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Producer's Notebook

This article is more than 11 years old.

So we’ve made the journey from the confines of Studio 3 at WBUR-Boston to the concourse outside Gate 120 in Denver’s Pepsi Center, On Point’s broadcast home for the next four days...

The convention hall inside the Pepsi Center in Denver on Monday morning, August 25.
The convention hall inside the Pepsi Center in Denver on Monday morning, August 25.

This morning we were off and running, as the convention center doors were flung open and the chattering classes (that’s us!) were up early chattering away. We’re on the arena's second floor, in a "booth" on "radio row," competing for elbow room with the myriad other outlets. (Here are a few photos of our set-up.)

Just before show time, I wandered a few feet around the corner from our set with Liz Halloran of U.S. News & World Report, one of our morning panelists, to check out the convention hall. As we scanned the floor, Liz pointed out that the seating of the state delegations can speak volumes about the party’s geographical priorities and electoral strategy. No surprise then, Liz said, that states like Nevada and Montana — and host state Colorado — have prime floor spots for their delegations. It’s no secret that Obama is trying to win some western states — in recent years no easy task for a Democrat, though that may be changing.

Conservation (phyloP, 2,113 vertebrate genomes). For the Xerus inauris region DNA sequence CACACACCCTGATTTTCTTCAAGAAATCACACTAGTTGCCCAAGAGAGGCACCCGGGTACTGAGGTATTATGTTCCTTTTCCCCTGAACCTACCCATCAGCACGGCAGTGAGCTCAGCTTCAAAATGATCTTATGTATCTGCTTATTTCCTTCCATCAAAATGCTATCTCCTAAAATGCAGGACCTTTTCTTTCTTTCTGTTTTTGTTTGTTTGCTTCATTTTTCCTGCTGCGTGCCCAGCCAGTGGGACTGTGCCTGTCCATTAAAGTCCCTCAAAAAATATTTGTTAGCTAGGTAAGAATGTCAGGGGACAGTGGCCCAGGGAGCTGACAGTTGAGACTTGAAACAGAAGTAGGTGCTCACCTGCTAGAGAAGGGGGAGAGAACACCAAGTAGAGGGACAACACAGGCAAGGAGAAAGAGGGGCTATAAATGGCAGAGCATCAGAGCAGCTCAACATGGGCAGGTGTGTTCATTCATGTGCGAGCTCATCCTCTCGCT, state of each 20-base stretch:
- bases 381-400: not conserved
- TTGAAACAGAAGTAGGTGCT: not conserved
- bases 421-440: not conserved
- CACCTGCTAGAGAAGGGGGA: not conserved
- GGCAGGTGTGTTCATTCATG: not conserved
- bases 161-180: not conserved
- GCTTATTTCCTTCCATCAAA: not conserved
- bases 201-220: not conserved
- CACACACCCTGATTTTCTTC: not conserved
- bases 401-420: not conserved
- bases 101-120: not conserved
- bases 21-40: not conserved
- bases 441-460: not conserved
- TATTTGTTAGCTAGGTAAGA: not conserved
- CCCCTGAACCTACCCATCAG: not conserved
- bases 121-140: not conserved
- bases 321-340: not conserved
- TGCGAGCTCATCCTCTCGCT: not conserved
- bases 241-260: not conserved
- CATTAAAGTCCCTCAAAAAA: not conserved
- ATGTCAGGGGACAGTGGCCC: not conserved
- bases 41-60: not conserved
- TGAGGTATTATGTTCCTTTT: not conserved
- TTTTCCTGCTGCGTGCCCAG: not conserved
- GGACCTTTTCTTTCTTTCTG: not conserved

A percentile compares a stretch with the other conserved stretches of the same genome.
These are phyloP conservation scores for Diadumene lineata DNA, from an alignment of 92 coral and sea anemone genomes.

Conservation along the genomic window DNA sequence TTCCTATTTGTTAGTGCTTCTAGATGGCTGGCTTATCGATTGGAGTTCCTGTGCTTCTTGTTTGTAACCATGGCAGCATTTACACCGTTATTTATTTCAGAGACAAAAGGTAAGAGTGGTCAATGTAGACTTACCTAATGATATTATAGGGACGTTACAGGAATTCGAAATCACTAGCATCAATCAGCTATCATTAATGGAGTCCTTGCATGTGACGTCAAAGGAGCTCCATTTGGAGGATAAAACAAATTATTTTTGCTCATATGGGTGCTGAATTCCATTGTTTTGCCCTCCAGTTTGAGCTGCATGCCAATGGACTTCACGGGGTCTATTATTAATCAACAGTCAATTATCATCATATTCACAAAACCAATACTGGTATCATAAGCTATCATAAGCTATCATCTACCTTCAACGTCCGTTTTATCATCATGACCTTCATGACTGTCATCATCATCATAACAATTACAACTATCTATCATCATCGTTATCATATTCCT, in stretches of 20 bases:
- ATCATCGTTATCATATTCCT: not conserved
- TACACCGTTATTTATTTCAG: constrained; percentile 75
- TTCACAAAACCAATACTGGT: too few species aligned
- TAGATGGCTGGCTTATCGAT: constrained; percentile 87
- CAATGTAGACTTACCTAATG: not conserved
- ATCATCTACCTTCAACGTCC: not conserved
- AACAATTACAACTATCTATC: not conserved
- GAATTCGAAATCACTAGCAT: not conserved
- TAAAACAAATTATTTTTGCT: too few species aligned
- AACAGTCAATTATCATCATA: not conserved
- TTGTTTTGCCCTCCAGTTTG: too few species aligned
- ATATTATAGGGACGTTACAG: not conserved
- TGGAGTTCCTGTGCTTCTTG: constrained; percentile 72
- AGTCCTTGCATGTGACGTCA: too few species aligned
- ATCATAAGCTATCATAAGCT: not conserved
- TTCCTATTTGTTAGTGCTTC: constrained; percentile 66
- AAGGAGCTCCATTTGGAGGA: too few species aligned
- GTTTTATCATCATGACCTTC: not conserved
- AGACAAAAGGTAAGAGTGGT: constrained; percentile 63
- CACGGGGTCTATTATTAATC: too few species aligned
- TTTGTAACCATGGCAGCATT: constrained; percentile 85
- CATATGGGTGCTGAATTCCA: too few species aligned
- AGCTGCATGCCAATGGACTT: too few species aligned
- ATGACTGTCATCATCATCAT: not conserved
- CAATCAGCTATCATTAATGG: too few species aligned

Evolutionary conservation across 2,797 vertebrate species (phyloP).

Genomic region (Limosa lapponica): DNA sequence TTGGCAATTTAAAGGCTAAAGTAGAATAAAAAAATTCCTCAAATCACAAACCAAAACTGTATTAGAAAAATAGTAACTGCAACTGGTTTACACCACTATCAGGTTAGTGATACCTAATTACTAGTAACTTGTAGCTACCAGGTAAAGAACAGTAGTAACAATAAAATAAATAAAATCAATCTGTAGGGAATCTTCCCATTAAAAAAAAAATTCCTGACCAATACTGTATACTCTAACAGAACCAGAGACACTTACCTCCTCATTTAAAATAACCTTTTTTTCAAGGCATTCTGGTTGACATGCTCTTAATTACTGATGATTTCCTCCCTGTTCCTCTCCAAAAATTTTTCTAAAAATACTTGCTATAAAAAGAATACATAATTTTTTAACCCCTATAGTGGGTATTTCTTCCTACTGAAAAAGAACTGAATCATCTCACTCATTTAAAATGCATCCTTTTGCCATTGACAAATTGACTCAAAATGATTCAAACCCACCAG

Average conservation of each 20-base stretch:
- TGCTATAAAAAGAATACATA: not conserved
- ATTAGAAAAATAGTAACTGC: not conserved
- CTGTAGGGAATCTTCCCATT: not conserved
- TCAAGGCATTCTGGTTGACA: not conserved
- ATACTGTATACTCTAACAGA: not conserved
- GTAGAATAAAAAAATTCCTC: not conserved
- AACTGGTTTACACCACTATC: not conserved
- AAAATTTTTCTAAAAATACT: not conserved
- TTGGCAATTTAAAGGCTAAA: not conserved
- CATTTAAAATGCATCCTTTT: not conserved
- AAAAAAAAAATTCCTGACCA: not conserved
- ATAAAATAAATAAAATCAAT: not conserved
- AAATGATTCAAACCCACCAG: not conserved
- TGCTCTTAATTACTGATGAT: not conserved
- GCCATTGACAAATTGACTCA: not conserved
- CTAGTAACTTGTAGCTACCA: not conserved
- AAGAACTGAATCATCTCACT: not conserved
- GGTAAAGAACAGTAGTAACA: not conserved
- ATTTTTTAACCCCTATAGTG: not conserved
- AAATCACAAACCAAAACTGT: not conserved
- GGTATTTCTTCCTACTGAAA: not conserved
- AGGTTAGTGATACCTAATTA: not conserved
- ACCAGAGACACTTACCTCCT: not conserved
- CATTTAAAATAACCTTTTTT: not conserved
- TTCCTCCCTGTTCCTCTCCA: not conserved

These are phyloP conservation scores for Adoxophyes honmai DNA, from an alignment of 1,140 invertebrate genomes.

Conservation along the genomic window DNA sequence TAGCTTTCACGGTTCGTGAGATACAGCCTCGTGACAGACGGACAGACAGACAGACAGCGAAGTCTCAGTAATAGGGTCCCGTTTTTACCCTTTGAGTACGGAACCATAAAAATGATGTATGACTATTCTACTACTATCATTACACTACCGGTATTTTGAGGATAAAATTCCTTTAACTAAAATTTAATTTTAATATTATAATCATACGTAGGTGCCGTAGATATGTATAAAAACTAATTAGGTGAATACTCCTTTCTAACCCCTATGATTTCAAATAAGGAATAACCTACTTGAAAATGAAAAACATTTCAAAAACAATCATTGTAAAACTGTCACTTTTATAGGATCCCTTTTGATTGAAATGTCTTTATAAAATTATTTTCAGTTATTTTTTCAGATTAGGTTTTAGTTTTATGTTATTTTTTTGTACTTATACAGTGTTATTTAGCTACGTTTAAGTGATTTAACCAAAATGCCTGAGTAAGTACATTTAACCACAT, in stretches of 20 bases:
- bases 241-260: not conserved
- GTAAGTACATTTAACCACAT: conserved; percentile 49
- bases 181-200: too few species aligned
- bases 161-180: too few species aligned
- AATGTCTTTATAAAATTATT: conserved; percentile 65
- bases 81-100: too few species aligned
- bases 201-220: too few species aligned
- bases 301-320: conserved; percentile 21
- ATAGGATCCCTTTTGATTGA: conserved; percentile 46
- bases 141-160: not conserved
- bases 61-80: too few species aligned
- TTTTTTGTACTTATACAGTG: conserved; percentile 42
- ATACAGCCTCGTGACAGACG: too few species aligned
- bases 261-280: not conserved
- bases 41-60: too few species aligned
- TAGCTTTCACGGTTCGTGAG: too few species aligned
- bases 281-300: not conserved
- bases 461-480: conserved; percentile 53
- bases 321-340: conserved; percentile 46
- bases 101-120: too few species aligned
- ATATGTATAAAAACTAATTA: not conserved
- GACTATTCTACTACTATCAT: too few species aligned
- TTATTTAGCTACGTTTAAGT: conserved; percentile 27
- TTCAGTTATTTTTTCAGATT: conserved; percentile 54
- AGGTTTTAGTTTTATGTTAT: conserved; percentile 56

(For more on that possibility, see Huffington Post political editor Thomas Edsall's piece today on demography and political destiny, and Ryan Lizza's piece on Colorado Governor Bill Ritter in The New Yorker's latest issue. They point to new Brookings reports on the "Intermountain West" as a "new swing region" and the rise of new fast-growing metropolitan areas called "Mountain Megas.")

The big losers in the delegation seating sweepstakes? Oklahoma, Maryland, Oregon, Arizona, among others. They’re up in the nosebleeds.
-John Wihbey

John Wihbey is a producer at On Point.

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